- A credential’s worth isn’t neatly expressed in spreadsheets and numbers.
Even in the face of mounting student debt and rising tuition costs, a college degree is still worth the price of admission — but that value is not without its caveats, according to a report prepared by the Colorado Department of Higher Education.
The inaugural “return on investment report,” an annual cost-benefit analysis mandated by the state Legislature in 2018, aims to help Coloradans understand their options and maximize their higher education investment (tinyurl.com/CDHE-study18). The report’s data “clearly shows” that higher education is worth the investment “as long as students finish what they start,” according to the report’s introduction, signed by Gov. Jared Polis and Angie Paccione, CDHE executive director.
“A credential’s worth isn’t neatly expressed in spreadsheets and numbers — it depends on where a student goes to school, how long they attend, what they major in and, most importantly, if they graduate,” the letter reads.
The report found that the proportion of students taking on debt, as well as the average amount, has leveled off at four-year colleges and even declined at two-year schools. Countering national trends, just 10 percent of Colorado undergraduate students at four-year institutions took on more than $40,000 in debt, with even lower rates and averages for community college students.
About 75 percent of all Colorado jobs and 97 percent of those at the top — those with high growth rates and that pay a living wage — require advanced education and training, according to the study.
Arts, humanities and communications programs made up 38 percent of enrollment among Colorado public college students in fall 2017. But of the seven program categories analyzed in the report, that one had the second-lowest earning potential, with the typical graduate making an annual salary of about $50,100 after 10 years.
“Throw in education degrees ($45,200) and social and behavioral sciences and human services ($52,900), and 50 percent of all four-year college graduates earn less than the average person with a two-year associate’s degree ($54,600) after 10 years in the workforce,” according to a July 30 analysis published by The Colorado Sun.
However, although liberal arts graduates typically earn less immediately after graduation, they boast a higher long-term earnings profile than graduates with more vocationally oriented degrees, and many liberal arts students take time to give back after graduation, says Leslie Weddell, director of news and media relations at Colorado College.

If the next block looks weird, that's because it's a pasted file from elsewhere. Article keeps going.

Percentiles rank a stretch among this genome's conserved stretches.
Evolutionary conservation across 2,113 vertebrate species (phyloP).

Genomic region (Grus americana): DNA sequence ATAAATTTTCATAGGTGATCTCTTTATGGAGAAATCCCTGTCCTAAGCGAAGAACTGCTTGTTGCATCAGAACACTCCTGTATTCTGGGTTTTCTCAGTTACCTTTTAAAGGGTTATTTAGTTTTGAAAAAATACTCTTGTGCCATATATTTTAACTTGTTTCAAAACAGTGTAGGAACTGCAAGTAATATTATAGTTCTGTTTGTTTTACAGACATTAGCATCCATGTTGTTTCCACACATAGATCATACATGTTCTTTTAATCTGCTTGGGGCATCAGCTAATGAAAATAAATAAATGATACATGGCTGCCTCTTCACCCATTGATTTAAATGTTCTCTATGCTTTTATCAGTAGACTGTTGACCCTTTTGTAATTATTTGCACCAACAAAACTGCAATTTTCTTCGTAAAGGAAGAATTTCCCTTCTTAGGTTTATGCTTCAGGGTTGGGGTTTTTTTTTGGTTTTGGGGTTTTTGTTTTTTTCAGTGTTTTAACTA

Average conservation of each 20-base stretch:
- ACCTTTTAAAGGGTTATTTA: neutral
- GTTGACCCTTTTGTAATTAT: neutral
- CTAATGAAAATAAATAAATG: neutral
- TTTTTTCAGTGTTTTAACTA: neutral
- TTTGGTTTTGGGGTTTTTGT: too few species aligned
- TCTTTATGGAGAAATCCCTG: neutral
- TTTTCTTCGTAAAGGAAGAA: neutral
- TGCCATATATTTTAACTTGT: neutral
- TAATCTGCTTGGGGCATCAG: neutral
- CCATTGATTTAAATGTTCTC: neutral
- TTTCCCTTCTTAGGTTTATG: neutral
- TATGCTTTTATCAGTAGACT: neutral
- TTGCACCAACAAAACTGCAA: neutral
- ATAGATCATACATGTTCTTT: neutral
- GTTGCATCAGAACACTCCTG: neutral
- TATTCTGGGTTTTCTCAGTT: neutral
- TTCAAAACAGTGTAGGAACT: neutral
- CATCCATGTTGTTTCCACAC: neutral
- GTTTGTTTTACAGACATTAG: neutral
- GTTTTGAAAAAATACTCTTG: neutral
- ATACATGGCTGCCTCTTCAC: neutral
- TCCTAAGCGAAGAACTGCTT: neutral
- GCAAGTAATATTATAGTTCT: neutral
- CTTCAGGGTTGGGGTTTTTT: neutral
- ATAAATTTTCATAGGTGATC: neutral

Schools like CC have high enrollment rates among organizations such as the Peace Corps and Teach for America, Weddell says, and CC offers the Public Interest Fellowship Program, which allows students to work for a variety of nonprofit organizations in Colorado.
“I can’t stress this enough — the value of a college education is far more than one’s income after graduation,” Weddell says.
Conversely, UCCS officials felt the report established that a degree from the public research institution remained one of the top higher education investment choices in Colorado.
“We believe that with our combination of academic rigor, affordable tuition and robust financial aid, we set our students up for success,” UCCS Chancellor Venkat Reddy said in a statement.
The median salary for a UCCS alum working in Colorado one year after graduation is $37,764 — higher than the median salary among all other state educational institutions, according to a report compiled by Jared Verner, UCCS director of communications.
Those graduating from UCCS with a master’s degree earn a median salary of $50,996 one year after graduation, and a UCCS doctoral graduate will earn $88,660 — 41 percent above their doctoral peers — one year after graduation, Verner says.
In the past five years, factoring in inflation, the average debt load for an undergraduate degree at UCCS has dropped 9 percent to $16,589 — the fourth-lowest in the state, Verner says.
Two-year degrees allow people to enter the workforce more quickly while incurring far less debt — but even a student pursuing a four-year degree could end up saving the equivalent of an entire year’s tuition at most four-year colleges or universities by taking those first two years at Pikes Peak Community College, as PPCC’s tuition is less than half that of a four-year university, says Karen Kovaly, PPCC communication coordinator.
PPCC offers certificates and associate degrees in many in-demand skilled trades, including HVAC, construction, welding, diesel mechanics and auto body repair, Kovaly says. These students very often have jobs lined up even before graduating, she says.